His Housekeeper's Christmas Wish - Page 56

Alex, ignoring the interjection, turned to Tess. ‘Miss Ellery, may I introduce my sister, Lady Maria?’

‘How do you do?’ Close up the hazel eyes focused and the air of vagueness disappeared. What had Alex said? That his sister was sensitive. Tess had taken that as meaning foolish or hysterical, but she rather suspected he had meant she was attuned to other people. ‘Mama told me what a fix you are in, Miss Ellery. Such a pity. Never mind, you’ll be comfortable here. Shall we sit down?’ She went over to the sofa and held out her hand to Dorcas, who shot to her feet and took it as though it was red hot.

Tess joined them, ready to deflect attention before Dorcas melted with nerves. Behind her she heard the earl growl some comment to Alex, but she was too grateful to be able to sit down to listen to his words.

* * *

‘Sit down, Weybourn.’

Alex took the chair opposite his father and made a business of crossing his legs, smoothing a wrinkle from his thin silk evening breeches, tugging a cuff. It gave him something to do with his hands and, after all, one could not hit one’s own father, not when the old devil was ill.

‘Why have you come back? To apologise?’

‘Certainly I owe my mother and sister an apology for my absence,’ Alex conceded. ‘I am not aware of any other apology owing. From me, that is.’

He had remembered his father’s eyes as brown. Now they seemed black against his pale skin. ‘You expect me to apologise?’

‘It is normal, when a gentleman wrongs another.’ Alex kept his tone mild and found to his surprise that it was easy. He was confronting the bogeyman of his memories and his nightmares and here was a sick, frustrated, angry man, old before his time. Someone to be pitied, if he could find it in himself. If he wanted to find the capacity to pity. There was Peter to remember and avenge. Peter, who was ten years in the cold ground thanks to the man in front of him.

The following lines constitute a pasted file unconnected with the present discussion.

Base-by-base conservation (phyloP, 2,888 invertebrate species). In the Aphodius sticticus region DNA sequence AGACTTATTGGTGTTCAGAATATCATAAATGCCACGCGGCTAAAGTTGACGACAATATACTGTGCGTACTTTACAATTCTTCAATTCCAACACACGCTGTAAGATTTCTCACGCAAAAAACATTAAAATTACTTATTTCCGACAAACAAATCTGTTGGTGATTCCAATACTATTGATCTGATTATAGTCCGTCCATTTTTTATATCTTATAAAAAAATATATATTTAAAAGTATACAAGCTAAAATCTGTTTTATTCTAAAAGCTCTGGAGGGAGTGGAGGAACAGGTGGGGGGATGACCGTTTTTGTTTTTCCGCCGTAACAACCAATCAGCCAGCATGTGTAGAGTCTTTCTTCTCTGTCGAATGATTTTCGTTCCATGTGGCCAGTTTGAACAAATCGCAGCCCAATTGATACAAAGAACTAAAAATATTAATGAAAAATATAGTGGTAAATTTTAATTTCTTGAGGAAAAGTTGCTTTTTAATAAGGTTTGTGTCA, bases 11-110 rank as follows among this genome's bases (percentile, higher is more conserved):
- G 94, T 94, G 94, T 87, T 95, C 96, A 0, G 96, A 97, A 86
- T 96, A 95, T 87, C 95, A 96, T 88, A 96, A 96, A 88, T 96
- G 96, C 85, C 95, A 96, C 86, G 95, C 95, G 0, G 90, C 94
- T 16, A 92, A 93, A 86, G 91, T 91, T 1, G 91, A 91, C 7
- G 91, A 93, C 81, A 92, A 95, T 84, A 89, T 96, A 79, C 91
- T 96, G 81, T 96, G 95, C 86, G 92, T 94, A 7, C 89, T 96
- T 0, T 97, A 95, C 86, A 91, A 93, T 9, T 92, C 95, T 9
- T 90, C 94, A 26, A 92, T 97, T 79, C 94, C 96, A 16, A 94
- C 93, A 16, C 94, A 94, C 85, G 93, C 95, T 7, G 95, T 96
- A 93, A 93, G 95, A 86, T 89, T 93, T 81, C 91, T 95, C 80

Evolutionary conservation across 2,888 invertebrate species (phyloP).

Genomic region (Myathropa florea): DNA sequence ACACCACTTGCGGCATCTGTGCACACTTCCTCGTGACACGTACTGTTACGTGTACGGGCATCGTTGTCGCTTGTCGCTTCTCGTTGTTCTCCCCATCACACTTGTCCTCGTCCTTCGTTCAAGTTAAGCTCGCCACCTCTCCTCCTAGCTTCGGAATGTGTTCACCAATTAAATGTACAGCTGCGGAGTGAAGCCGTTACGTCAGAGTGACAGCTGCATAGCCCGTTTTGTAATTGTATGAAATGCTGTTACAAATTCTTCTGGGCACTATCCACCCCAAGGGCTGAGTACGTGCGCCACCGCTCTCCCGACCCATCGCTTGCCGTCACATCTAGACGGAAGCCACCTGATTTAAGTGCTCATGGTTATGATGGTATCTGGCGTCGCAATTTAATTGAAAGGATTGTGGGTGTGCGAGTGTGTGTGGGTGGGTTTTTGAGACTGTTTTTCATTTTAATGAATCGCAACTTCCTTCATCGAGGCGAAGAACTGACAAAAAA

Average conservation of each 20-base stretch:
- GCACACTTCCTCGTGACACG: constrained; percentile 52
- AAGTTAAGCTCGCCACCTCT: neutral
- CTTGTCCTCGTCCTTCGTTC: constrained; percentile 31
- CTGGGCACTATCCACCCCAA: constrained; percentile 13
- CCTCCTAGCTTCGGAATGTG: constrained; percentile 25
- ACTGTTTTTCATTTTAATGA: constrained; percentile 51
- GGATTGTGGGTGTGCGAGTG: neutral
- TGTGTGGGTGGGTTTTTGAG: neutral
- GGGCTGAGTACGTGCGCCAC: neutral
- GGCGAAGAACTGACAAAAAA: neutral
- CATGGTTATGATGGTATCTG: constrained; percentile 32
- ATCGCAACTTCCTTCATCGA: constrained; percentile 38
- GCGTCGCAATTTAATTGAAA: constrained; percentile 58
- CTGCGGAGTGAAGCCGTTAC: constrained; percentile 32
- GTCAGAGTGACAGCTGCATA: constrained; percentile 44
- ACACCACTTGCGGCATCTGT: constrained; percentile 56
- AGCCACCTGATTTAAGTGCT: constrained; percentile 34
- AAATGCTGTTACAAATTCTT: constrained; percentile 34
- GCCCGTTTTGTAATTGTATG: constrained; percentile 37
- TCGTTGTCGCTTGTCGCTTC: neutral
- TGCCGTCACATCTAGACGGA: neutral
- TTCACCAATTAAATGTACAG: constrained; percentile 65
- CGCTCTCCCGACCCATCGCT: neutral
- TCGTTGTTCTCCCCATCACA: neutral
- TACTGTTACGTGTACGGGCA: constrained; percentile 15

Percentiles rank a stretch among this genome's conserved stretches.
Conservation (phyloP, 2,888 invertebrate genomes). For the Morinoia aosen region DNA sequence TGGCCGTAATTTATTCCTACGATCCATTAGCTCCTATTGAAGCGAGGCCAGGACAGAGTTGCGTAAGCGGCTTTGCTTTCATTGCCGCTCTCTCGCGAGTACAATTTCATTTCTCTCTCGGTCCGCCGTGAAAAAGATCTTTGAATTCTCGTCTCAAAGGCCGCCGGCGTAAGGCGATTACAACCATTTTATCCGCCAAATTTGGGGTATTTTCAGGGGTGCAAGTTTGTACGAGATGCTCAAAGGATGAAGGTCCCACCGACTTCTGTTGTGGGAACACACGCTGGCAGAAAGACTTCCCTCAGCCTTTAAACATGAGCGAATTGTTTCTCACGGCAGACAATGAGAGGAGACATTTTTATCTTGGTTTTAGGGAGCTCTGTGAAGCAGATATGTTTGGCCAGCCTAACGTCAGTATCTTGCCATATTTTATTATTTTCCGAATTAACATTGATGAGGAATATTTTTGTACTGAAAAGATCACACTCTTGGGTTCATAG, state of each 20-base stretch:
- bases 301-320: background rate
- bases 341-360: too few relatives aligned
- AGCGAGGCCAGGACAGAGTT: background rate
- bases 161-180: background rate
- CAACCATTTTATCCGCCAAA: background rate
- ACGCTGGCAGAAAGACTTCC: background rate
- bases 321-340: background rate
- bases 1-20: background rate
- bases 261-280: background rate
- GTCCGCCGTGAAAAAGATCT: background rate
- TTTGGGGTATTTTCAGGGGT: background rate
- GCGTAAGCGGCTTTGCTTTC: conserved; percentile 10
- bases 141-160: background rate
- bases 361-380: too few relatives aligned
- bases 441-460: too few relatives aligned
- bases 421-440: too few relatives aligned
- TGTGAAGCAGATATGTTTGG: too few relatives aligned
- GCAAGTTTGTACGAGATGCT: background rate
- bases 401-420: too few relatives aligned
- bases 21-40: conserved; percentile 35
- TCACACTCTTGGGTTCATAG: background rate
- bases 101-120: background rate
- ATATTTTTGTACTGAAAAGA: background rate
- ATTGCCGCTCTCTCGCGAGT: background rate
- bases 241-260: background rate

‘But this is not something to discuss now.’ Alex glanced around him, saw his mother’s eyes on him, felt the weight of Tess’s anxiety behind him. She was upset and by more than tension over this scene or their deception. He tried to recall when he had first noticed it, then set the puzzle aside. He could not focus on it, not now, with his father’s sardonic gaze on his face and the hostility coming off Matthew in palpable waves.

‘Certainly not in front of the ladies,’ his father agreed with a bitter twist of his lips that negated the reasonable tone and words. ‘In my study at ten tomorrow.’

‘Naturally. The usual place and time.’ That was always the summons at dinner time whenever one of his sons had done something wrong, and that was usually Alex, not Matthew. Ten the next day, a time carefully chosen to ensure a night of anxiety and a lack of appetite at breakfast.

‘Dinner is served, my lady.’

Alex rose and offered his hand to his father to help him stand. The big hand with its rider’s callouses still hard on the palm hesitated, then closed around his and gripped, shifting over the evidence of Alex’s own hard riding, the strength that endless practice with the foils gave, the healed scars on the knuckles.

The older man allowed him to get him upright, then he shook off Alex’s grip. ‘Take your mother in.’

‘Of course, sir. Mama?’ Alex gave her his arm and saw his father turn to Tess, hesitating behind.

‘Miss Ellery.’

She came forward and rested her fingertips on his forearm. Had she ever sat down to a formal dinner before, even a small family affair? He doubted it. But her chin was up and she seemed confident enough. The woman who could stand up to loutish sailors and fight off randy attackers could cope. Not my little nun anymore, he thought with a twist of something remarkably like regret.

With four ladies and three men the table was, of necessity, unbalanced. Alex took the seat on his mother’s right and smiled encouragement at Dorcas, pale but determined, opposite him. Tess, diagonally across on his father’s right, was looking composed and appeared to be discussing Brussels lace, of all things, with Matthew, but the table was too large to hear clearly. She was on her own.

What was it his father had asked her? Whether she was one of the Buckinghamshire Ellerys, that was it; that was what had discomposed her so. Strange.

The meal seemed endless, with the quality of a dream. It was as though ten years had passed in ten hours with the wave of some malevolent sorcerer’s wand. The table was the same, the china service the familiar one, the decoration and pictures in the dining room unchanged and yet everyone in the room had aged and altered.

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